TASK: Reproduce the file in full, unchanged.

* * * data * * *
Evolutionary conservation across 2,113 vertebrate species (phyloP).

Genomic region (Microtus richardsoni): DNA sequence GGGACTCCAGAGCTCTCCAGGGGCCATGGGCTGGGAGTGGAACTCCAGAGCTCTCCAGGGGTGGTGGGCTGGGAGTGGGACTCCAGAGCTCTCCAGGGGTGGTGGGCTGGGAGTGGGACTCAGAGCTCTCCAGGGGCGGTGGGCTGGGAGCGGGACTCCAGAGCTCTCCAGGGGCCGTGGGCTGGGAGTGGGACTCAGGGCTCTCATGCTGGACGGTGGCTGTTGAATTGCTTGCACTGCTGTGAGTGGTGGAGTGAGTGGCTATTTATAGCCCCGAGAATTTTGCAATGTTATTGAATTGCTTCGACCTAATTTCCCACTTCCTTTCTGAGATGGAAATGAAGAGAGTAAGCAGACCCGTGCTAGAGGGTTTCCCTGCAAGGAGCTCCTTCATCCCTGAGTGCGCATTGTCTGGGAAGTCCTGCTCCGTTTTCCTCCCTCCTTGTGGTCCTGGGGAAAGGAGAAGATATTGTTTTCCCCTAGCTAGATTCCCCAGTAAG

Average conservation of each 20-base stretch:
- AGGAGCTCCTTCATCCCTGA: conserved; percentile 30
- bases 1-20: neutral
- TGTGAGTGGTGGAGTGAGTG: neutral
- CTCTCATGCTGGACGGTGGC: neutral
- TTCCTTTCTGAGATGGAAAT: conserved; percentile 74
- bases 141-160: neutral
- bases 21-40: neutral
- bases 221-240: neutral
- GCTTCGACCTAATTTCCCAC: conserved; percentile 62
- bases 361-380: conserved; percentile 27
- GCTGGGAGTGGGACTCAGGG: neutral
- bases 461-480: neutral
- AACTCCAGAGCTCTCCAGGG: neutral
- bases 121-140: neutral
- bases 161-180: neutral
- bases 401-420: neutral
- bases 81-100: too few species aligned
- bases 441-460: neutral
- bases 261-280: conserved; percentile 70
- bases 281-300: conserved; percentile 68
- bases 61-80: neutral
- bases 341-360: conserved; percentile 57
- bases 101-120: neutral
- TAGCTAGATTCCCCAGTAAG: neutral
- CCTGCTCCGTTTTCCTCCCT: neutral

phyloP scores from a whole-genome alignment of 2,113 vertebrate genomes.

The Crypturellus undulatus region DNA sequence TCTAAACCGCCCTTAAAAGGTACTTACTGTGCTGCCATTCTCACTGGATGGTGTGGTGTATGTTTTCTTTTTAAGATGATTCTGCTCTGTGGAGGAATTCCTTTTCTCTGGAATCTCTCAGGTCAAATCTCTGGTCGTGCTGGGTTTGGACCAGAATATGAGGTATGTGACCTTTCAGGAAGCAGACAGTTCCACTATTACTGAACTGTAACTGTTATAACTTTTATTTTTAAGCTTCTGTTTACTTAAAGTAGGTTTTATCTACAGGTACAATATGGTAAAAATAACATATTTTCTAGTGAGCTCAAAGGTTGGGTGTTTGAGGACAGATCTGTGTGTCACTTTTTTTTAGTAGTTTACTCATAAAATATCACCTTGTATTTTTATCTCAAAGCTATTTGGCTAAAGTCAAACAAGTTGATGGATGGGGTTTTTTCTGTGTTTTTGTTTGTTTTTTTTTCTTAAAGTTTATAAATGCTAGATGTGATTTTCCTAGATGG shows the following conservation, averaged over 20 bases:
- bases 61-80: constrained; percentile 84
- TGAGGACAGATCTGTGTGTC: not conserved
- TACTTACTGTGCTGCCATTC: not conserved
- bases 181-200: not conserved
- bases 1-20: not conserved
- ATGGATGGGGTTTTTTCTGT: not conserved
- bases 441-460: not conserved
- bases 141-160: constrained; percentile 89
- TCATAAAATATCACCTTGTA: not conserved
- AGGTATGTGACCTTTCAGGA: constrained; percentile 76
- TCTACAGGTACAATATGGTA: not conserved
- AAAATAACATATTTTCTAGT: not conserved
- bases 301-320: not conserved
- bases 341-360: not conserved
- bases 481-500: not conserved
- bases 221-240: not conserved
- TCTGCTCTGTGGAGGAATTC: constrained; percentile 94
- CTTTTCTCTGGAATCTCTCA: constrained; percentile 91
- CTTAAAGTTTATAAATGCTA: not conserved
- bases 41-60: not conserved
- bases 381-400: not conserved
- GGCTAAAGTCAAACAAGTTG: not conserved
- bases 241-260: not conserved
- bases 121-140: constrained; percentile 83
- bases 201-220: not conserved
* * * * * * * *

Evolutionary conservation across 2,113 vertebrate species (phyloP).

Genomic region (Microtus richardsoni): DNA sequence GGGACTCCAGAGCTCTCCAGGGGCCATGGGCTGGGAGTGGAACTCCAGAGCTCTCCAGGGGTGGTGGGCTGGGAGTGGGACTCCAGAGCTCTCCAGGGGTGGTGGGCTGGGAGTGGGACTCAGAGCTCTCCAGGGGCGGTGGGCTGGGAGCGGGACTCCAGAGCTCTCCAGGGGCCGTGGGCTGGGAGTGGGACTCAGGGCTCTCATGCTGGACGGTGGCTGTTGAATTGCTTGCACTGCTGTGAGTGGTGGAGTGAGTGGCTATTTATAGCCCCGAGAATTTTGCAATGTTATTGAATTGCTTCGACCTAATTTCCCACTTCCTTTCTGAGATGGAAATGAAGAGAGTAAGCAGACCCGTGCTAGAGGGTTTCCCTGCAAGGAGCTCCTTCATCCCTGAGTGCGCATTGTCTGGGAAGTCCTGCTCCGTTTTCCTCCCTCCTTGTGGTCCTGGGGAAAGGAGAAGATATTGTTTTCCCCTAGCTAGATTCCCCAGTAAG

Average conservation of each 20-base stretch:
- AGGAGCTCCTTCATCCCTGA: conserved; percentile 30
- bases 1-20: neutral
- TGTGAGTGGTGGAGTGAGTG: neutral
- CTCTCATGCTGGACGGTGGC: neutral
- TTCCTTTCTGAGATGGAAAT: conserved; percentile 74
- bases 141-160: neutral
- bases 21-40: neutral
- bases 221-240: neutral
- GCTTCGACCTAATTTCCCAC: conserved; percentile 62
- bases 361-380: conserved; percentile 27
- GCTGGGAGTGGGACTCAGGG: neutral
- bases 461-480: neutral
- AACTCCAGAGCTCTCCAGGG: neutral
- bases 121-140: neutral
- bases 161-180: neutral
- bases 401-420: neutral
- bases 81-100: too few species aligned
- bases 441-460: neutral
- bases 261-280: conserved; percentile 70
- bases 281-300: conserved; percentile 68
- bases 61-80: neutral
- bases 341-360: conserved; percentile 57
- bases 101-120: neutral
- TAGCTAGATTCCCCAGTAAG: neutral
- CCTGCTCCGTTTTCCTCCCT: neutral

phyloP scores from a whole-genome alignment of 2,113 vertebrate genomes.

The Crypturellus undulatus region DNA sequence TCTAAACCGCCCTTAAAAGGTACTTACTGTGCTGCCATTCTCACTGGATGGTGTGGTGTATGTTTTCTTTTTAAGATGATTCTGCTCTGTGGAGGAATTCCTTTTCTCTGGAATCTCTCAGGTCAAATCTCTGGTCGTGCTGGGTTTGGACCAGAATATGAGGTATGTGACCTTTCAGGAAGCAGACAGTTCCACTATTACTGAACTGTAACTGTTATAACTTTTATTTTTAAGCTTCTGTTTACTTAAAGTAGGTTTTATCTACAGGTACAATATGGTAAAAATAACATATTTTCTAGTGAGCTCAAAGGTTGGGTGTTTGAGGACAGATCTGTGTGTCACTTTTTTTTAGTAGTTTACTCATAAAATATCACCTTGTATTTTTATCTCAAAGCTATTTGGCTAAAGTCAAACAAGTTGATGGATGGGGTTTTTTCTGTGTTTTTGTTTGTTTTTTTTTCTTAAAGTTTATAAATGCTAGATGTGATTTTCCTAGATGG shows the following conservation, averaged over 20 bases:
- bases 61-80: constrained; percentile 84
- TGAGGACAGATCTGTGTGTC: not conserved
- TACTTACTGTGCTGCCATTC: not conserved
- bases 181-200: not conserved
- bases 1-20: not conserved
- ATGGATGGGGTTTTTTCTGT: not conserved
- bases 441-460: not conserved
- bases 141-160: constrained; percentile 89
- TCATAAAATATCACCTTGTA: not conserved
- AGGTATGTGACCTTTCAGGA: constrained; percentile 76
- TCTACAGGTACAATATGGTA: not conserved
- AAAATAACATATTTTCTAGT: not conserved
- bases 301-320: not conserved
- bases 341-360: not conserved
- bases 481-500: not conserved
- bases 221-240: not conserved
- TCTGCTCTGTGGAGGAATTC: constrained; percentile 94
- CTTTTCTCTGGAATCTCTCA: constrained; percentile 91
- CTTAAAGTTTATAAATGCTA: not conserved
- bases 41-60: not conserved
- bases 381-400: not conserved
- GGCTAAAGTCAAACAAGTTG: not conserved
- bases 241-260: not conserved
- bases 121-140: constrained; percentile 83
- bases 201-220: not conserved